Government transparency is a vital part of the League’s mission. The Observer Corps is one way that Leagues promote open government on a local level.
Wichita City Council Meetings
Regular City Council meetings are broadcast live on Channel 7 at 9:00 AM on Tuesdays, or you can watch live or archived video via the internet. Links, agendas, and past minutes are at wichita.gov/council.
City Council Meeting, February 16, 2021
Key items from the Wichita City Council meeting, arranged by LWV position topic.
Transparency: Four council members present in-person, two virtual. Well run meeting with good video/audio.
Citizen Participation: Positive citizen involvement, River Trail Village, a new residential development in Riverside: Proposal for Tax Incremental Funding (TIF) subsidy for a new residential development that includes a change to city-owned land and existing river path.
The developer along with the city held multiple meetings with the local neighborhood association members. Those interchanges resulted in a revised plan from tower to individual, detached residences. City council heard from four local residents and a representative of the developer. Three of the four residents were in favor of the new development. The one opposed cited reasons based on construction method, potential for the development to become a rental community, increase in traffic and concerns with TIF appropriations.
City manager addressed changes to the TIF policy from 2009 that should address the concern from the citizen. Motion passed: 6 to 0
Natural Resources: City council approved two bids that should have positive effects on Wichita’s water supply and environmental impact.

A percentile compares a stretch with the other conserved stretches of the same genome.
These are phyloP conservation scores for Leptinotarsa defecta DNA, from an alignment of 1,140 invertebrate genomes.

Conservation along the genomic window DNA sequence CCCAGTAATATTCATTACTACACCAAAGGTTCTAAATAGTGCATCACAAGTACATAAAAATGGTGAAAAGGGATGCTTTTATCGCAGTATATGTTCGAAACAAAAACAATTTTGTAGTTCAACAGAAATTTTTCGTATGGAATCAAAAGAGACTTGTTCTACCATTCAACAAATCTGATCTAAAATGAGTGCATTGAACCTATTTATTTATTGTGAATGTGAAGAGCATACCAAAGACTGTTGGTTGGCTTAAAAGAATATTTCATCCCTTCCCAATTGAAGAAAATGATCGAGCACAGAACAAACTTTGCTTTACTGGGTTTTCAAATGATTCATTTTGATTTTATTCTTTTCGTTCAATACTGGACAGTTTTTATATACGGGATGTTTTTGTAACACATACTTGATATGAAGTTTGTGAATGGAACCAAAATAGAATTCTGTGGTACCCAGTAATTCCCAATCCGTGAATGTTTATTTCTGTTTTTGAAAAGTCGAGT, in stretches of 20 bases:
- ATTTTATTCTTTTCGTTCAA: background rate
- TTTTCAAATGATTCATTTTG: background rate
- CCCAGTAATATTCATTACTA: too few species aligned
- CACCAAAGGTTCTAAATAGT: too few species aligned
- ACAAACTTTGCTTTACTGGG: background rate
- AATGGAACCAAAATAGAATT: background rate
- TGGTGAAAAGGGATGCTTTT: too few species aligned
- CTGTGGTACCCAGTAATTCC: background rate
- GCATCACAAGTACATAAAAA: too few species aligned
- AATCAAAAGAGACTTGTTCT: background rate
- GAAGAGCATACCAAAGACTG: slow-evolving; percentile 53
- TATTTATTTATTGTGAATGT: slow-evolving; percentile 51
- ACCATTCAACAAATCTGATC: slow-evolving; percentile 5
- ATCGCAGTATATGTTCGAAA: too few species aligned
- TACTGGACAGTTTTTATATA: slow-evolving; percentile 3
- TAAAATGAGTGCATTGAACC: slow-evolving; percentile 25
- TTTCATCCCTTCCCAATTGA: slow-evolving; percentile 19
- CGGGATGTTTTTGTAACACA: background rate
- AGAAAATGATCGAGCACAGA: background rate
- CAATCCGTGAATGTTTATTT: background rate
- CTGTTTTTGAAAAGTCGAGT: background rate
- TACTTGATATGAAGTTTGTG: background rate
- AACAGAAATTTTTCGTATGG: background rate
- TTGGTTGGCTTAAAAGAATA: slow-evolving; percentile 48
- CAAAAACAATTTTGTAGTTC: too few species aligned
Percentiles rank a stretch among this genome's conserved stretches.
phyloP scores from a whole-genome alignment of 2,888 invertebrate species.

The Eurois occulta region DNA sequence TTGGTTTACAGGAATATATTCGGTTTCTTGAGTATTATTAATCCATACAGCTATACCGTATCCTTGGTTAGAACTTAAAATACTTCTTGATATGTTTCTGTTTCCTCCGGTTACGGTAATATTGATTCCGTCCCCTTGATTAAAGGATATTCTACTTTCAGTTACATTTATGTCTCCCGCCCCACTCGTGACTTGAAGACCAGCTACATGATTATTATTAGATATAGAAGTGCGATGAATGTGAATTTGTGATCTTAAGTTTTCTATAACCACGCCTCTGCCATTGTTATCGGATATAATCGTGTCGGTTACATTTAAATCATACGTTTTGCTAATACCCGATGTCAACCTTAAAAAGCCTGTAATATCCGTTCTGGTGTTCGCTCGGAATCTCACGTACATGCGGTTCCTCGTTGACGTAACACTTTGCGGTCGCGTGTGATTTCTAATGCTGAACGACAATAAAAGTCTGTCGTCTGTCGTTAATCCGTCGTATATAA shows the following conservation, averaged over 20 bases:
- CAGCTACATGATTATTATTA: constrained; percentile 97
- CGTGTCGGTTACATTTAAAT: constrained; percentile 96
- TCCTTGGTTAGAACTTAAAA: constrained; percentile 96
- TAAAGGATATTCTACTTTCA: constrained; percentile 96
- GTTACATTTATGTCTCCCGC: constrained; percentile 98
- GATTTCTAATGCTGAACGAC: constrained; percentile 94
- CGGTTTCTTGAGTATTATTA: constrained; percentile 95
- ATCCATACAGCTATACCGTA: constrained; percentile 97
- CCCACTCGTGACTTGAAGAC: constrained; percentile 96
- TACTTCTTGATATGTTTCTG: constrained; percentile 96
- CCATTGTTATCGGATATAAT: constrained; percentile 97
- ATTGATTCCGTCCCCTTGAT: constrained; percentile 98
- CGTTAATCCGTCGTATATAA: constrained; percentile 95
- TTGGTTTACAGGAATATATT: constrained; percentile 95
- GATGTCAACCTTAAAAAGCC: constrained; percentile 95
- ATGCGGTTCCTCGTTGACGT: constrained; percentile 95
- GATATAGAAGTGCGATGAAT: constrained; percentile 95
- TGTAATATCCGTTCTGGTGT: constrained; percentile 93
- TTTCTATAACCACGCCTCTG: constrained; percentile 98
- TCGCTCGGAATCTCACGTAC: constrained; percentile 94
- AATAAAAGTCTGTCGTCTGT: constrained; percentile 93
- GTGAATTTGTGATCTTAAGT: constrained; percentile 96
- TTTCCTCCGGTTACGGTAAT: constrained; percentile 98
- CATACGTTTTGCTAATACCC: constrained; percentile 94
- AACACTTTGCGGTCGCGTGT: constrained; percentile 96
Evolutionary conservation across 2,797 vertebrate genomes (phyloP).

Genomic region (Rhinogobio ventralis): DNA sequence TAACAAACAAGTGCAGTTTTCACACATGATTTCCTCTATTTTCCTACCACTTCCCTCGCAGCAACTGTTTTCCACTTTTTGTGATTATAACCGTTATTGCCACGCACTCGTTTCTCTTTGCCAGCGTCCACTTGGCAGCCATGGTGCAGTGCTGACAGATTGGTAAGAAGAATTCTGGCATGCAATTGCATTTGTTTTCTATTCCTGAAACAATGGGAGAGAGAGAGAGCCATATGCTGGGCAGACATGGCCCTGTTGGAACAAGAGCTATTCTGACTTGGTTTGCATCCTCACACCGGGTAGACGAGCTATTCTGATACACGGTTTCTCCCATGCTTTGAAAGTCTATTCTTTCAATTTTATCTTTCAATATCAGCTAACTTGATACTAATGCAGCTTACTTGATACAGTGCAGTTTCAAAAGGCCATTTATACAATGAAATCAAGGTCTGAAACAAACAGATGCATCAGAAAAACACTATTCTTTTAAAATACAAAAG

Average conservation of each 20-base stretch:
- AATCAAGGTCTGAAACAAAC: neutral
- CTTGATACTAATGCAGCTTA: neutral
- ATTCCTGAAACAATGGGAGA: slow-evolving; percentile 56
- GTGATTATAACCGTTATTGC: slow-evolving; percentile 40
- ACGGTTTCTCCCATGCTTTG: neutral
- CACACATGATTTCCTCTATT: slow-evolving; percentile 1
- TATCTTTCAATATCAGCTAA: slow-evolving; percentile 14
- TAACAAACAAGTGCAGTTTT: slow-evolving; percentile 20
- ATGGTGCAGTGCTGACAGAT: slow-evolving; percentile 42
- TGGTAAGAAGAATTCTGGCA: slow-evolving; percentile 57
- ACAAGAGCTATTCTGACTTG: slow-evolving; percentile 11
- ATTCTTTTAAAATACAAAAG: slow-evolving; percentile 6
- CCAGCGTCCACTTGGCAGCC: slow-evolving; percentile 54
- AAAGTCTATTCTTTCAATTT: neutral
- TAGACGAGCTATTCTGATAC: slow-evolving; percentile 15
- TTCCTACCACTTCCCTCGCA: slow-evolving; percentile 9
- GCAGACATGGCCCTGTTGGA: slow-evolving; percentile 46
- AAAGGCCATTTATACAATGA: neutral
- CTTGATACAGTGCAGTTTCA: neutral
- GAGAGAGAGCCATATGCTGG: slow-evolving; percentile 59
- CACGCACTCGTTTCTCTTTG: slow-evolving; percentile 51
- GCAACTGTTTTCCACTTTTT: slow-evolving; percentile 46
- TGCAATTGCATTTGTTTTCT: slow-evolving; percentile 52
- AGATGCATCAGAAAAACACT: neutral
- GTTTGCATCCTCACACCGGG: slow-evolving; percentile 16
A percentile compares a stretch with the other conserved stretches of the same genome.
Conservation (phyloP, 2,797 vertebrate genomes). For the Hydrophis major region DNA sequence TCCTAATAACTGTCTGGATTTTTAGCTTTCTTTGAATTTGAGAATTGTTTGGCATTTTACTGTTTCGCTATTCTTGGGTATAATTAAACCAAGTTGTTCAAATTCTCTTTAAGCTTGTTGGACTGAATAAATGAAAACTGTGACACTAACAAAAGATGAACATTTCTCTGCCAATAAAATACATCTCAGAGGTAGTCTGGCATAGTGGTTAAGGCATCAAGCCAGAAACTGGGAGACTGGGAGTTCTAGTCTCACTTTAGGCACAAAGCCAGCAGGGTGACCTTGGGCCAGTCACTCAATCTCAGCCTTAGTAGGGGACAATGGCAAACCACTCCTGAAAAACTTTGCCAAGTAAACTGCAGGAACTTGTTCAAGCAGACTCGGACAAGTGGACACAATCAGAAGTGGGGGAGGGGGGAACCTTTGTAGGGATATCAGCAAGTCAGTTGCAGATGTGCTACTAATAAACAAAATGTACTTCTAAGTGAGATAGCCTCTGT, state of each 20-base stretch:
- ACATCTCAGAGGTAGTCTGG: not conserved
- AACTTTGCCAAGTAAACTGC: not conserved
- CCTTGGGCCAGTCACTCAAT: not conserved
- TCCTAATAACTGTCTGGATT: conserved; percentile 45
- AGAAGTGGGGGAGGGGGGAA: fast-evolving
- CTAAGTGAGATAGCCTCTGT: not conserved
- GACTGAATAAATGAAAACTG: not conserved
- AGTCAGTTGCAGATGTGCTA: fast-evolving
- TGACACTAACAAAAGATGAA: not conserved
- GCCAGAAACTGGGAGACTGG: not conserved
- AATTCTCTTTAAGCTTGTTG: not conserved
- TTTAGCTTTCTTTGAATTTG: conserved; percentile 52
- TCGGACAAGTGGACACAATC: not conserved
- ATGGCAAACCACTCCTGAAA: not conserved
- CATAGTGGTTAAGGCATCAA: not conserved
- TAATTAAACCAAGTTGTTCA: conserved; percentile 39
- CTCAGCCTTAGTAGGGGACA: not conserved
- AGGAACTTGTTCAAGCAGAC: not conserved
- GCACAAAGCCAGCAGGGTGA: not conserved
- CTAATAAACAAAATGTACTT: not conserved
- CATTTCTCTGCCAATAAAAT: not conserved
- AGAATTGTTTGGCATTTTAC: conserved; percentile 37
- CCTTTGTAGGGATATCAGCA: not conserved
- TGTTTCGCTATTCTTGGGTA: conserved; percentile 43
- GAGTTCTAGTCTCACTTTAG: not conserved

- Biological Nutrient Removal Program: Standards in place for level of nitrogen and phosphorous in water discharged into the river. This is aimed at preventing algae growth.
- Waste Water Treatment Plant 2 Final Clarifier Replacement – Revised Budget: Approved revision to budget for a portion of the water treatment system.
City Council Meeting, March 2, 2021
Key items from the meeting, arranged by LWV position topic.
Filling Empty District 3 seat: Following procedures, the council heard from five candidates and voted. No clear winner was evident, so the vote will occur again at the next scheduled meeting (March 18).
Citizen Participation: Positive citizen involvement, Design Concept for McLean Boulevard from Central to 13th – This effort to identify traffic calming measures (reduce speeds) and provide better access to the bike from the west side of McLean paths was initiated by citizen input and coordinated with the Bike and Pedestrian and the District Advisory Boards.
Natural Resources: The city council approved their 2021 Federal Legislative Agenda which included items addressing quality of life services, e.g. water and environment.
Video of meetings can be viewed on City of Wichita’s YouTube channel.
Reports submitted by Margaret Kline
Sedgwick County Commission Meetings
Regular commission meetings are live on KPTS Channel 8 at 9 a.m. each Wednesday, except for the last Wednesday of the month, and can also be viewed on YouTube and Facebook. Links, past videos, and agendas are at Sedgwick County.org.
Reports in the VOTER will focus on items that relate to LWV positions and priorities.
County Commission Meeting, February 17, 2021